The scandal vanishes
It’s been nearly a week since the FBI raided the offices of the Minnesota nonprofit Feeding Our Future. Since then, there have been no further developments in the case. Could…
No, it’s not a misprint. It’s the same guy, DFL Sen. Erik Simonson, who raised conflict of interest questions and concerns in some quarters in his last public sector job in his home base of Duluth.
The state senator’s latest notch on his remarkable reinvention, from retired fireman to CEO of the Duluth Public Zoo to a top level administrator in higher education now at Lake Superior College, drew criticism in the Star Tribune.
As the legislative session got underway in mid-February, Sen. Erik Simonson introduced a bill to secure nearly $1 million in state infrastructure bonds for a major expansion at Lake Superior College.
On Wednesday, the Duluth Democrat started a new $100,053-a-year job as executive director of continuing education and customized training at the college, the same institution he was seeking to fund. While he’d applied months earlier, the transition, he said, was “accelerated” when cuts prompted by the coronavirus pandemic threatened his previous job as CEO of the Lake Superior Zoo.
Taking a six-figure job with tens of thousands of Minnesotans out of work due to the statewide cornonavirus shutdown is one thing. But government watchdogs expressed more concern over public perception problems given Simonson’s support this legislative session for a big bonding request on the table for his new employer.
The timing has sparked questions from some experts on government ethics. David Schultz, former president of Common Cause Minnesota, said the circumstances under which the lawmaker carried legislation to benefit a prospective employer “fits a classic definition” of a conflict of interest.
“It’s the absolute, core, core bedrock notion of what a conflict of interest is about,” said Schultz, a professor at Hamline University. “Either it’s a real conflict of interest that he did it or it raises such enormous appearances of impropriety that it’s a problem.”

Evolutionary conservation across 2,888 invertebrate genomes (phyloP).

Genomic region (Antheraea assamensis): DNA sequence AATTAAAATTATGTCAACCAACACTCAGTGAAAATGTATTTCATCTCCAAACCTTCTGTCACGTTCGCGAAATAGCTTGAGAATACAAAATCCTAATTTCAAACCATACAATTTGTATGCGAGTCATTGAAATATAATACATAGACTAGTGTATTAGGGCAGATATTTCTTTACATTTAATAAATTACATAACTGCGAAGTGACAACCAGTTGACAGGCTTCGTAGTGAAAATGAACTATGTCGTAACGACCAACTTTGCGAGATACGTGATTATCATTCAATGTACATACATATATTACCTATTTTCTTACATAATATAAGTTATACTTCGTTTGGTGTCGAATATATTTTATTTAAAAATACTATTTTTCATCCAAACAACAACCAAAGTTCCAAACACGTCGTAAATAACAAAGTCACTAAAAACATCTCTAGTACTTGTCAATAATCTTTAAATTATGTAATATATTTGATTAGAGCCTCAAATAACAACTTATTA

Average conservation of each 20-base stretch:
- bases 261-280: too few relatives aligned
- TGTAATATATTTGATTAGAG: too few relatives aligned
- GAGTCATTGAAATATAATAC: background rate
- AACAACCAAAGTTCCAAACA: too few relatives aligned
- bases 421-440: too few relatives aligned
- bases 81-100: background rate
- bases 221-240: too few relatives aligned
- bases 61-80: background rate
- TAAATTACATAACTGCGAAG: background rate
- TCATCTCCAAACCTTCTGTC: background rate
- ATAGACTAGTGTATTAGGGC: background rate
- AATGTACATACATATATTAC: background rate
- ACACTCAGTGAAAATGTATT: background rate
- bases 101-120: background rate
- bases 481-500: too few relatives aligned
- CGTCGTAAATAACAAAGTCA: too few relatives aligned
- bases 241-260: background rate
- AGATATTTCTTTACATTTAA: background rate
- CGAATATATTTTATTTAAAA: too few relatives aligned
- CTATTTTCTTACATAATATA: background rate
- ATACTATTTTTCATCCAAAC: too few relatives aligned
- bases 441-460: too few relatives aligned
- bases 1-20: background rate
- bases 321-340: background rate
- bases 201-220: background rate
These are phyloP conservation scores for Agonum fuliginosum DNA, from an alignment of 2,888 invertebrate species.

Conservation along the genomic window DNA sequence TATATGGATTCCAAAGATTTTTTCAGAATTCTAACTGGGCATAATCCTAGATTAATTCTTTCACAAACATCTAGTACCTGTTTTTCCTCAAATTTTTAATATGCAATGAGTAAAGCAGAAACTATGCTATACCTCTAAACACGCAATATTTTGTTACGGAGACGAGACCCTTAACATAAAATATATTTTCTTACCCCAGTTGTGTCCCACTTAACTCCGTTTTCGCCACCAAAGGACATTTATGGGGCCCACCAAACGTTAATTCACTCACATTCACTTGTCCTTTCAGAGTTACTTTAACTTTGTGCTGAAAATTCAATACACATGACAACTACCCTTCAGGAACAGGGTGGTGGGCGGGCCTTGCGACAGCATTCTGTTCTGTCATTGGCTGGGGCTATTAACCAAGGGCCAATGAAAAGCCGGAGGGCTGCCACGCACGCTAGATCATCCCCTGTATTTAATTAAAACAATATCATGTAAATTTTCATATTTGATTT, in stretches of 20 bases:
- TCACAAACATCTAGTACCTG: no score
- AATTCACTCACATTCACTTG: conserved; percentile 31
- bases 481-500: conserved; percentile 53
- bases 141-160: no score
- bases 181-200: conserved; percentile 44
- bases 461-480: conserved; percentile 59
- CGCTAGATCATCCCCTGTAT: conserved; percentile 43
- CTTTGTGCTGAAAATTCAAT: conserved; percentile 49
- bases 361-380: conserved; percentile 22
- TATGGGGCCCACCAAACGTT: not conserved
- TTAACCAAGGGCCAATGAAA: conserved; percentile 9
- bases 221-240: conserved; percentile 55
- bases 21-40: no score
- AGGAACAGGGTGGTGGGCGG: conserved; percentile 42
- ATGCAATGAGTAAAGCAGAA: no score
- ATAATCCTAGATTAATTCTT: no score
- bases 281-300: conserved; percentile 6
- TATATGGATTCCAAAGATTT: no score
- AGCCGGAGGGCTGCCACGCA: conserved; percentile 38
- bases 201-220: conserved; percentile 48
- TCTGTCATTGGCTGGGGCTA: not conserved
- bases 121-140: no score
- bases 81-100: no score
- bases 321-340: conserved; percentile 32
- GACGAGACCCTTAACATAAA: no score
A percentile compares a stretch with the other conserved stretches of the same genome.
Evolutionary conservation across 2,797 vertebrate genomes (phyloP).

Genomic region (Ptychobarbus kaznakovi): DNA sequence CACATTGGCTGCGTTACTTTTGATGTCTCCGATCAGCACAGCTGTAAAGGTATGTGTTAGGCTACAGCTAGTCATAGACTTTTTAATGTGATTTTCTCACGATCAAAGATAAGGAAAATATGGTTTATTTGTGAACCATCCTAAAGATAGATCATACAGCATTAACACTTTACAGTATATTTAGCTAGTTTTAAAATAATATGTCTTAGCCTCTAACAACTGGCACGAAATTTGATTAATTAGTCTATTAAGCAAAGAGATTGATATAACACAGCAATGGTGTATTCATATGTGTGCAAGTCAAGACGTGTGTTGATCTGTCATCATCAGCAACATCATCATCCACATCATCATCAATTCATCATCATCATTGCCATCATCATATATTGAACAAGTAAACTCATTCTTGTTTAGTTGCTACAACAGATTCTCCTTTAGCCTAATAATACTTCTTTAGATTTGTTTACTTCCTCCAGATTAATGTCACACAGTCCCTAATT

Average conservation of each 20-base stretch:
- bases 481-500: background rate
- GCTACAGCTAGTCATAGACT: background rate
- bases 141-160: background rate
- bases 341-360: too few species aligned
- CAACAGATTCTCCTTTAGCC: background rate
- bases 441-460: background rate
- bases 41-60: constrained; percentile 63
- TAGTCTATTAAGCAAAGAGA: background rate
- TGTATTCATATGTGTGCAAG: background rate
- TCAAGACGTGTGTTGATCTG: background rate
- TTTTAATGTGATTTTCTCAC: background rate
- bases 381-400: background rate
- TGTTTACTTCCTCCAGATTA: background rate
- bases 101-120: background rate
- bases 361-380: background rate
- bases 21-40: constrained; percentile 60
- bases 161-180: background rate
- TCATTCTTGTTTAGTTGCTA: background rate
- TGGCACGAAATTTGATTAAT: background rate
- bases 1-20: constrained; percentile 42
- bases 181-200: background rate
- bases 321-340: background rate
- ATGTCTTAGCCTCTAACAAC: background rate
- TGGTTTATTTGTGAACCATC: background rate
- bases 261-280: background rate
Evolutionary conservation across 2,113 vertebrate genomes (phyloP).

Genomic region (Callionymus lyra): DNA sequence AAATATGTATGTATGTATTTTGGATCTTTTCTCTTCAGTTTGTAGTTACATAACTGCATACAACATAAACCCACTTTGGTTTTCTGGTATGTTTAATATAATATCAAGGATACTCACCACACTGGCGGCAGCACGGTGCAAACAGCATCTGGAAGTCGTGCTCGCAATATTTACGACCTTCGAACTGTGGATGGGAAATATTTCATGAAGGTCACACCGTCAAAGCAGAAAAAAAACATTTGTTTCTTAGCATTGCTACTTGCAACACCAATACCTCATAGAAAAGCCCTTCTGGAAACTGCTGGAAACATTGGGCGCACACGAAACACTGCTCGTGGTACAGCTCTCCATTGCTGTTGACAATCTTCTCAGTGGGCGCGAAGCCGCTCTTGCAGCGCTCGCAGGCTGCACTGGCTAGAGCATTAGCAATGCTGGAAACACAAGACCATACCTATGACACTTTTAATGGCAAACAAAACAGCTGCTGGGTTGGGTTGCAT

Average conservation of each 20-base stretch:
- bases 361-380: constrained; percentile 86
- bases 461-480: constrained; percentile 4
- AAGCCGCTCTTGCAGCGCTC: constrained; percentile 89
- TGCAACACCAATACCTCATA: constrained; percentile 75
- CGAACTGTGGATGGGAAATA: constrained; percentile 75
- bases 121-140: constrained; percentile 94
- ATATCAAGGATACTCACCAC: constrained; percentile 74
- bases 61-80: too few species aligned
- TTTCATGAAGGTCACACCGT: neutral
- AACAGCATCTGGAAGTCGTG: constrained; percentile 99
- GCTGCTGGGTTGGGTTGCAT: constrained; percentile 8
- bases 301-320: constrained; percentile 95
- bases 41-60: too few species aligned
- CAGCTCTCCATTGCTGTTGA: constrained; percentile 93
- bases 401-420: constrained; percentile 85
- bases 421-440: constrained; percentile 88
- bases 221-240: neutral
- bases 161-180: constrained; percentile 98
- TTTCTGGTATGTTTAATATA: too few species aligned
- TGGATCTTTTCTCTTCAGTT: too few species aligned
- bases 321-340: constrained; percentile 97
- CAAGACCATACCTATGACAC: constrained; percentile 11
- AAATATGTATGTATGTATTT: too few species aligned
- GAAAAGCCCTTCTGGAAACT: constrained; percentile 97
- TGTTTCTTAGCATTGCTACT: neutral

Annastacia Belladonna-Carrera, executive director of Common Cause Minnesota, said she too is bothered by the timeline in which Simonson introduced the funding bill after he had applied for the job.
The lawmaker shrugged off the criticism, citing his longtime legislative support for the school.
Simonson disputes any suggestion of a conflict of interest. He said he had carried bills on behalf of the college before because it is in his legislative district. The idea that the bonding proposal might be problematic because he was applying for a job at the school “didn’t cross my mind.”
He said he had concurrently applied for several jobs, including an opening at the Public Utilities Commission, in anticipation of his work with the zoo ending this summer or fall.
“To be honest, I think every individual legislator that has to work outside the Legislature has to deal with this at some point. We are all pretty careful about not benefiting ourselves, so a lot of this is outside perception,” he said.
Simonson and the college say they discussed potential conflicts in his legislative role and had already agreed he would recuse himself from the bonding bill if/when he took the job. He clearly knows the drill by now.
The hiring wasn’t the first time Simonson’s legislative and professional work collided at the Capitol. In 2017, months before taking a job with the Lake Superior Zoo, he introduced legislation to secure $1.9 million in state bonds to build an amphitheater at the institution.
Simonson said in an interview Friday that he has always sought to follow guidance from nonpartisan Senate counsel. “The advice I always got from internal counsel was as long as it doesn’t directly benefit you, it isn’t a direct conflict,” he said.
As for the CEO job Simonson abruptly vacated? They’re in no rush to fill the lawmaker’s shoes, according to the Duluth News Tribune.
“The zoo is not actively looking for a replacement during this uncertain time,” [director of business operations Lynn] Habhegger said.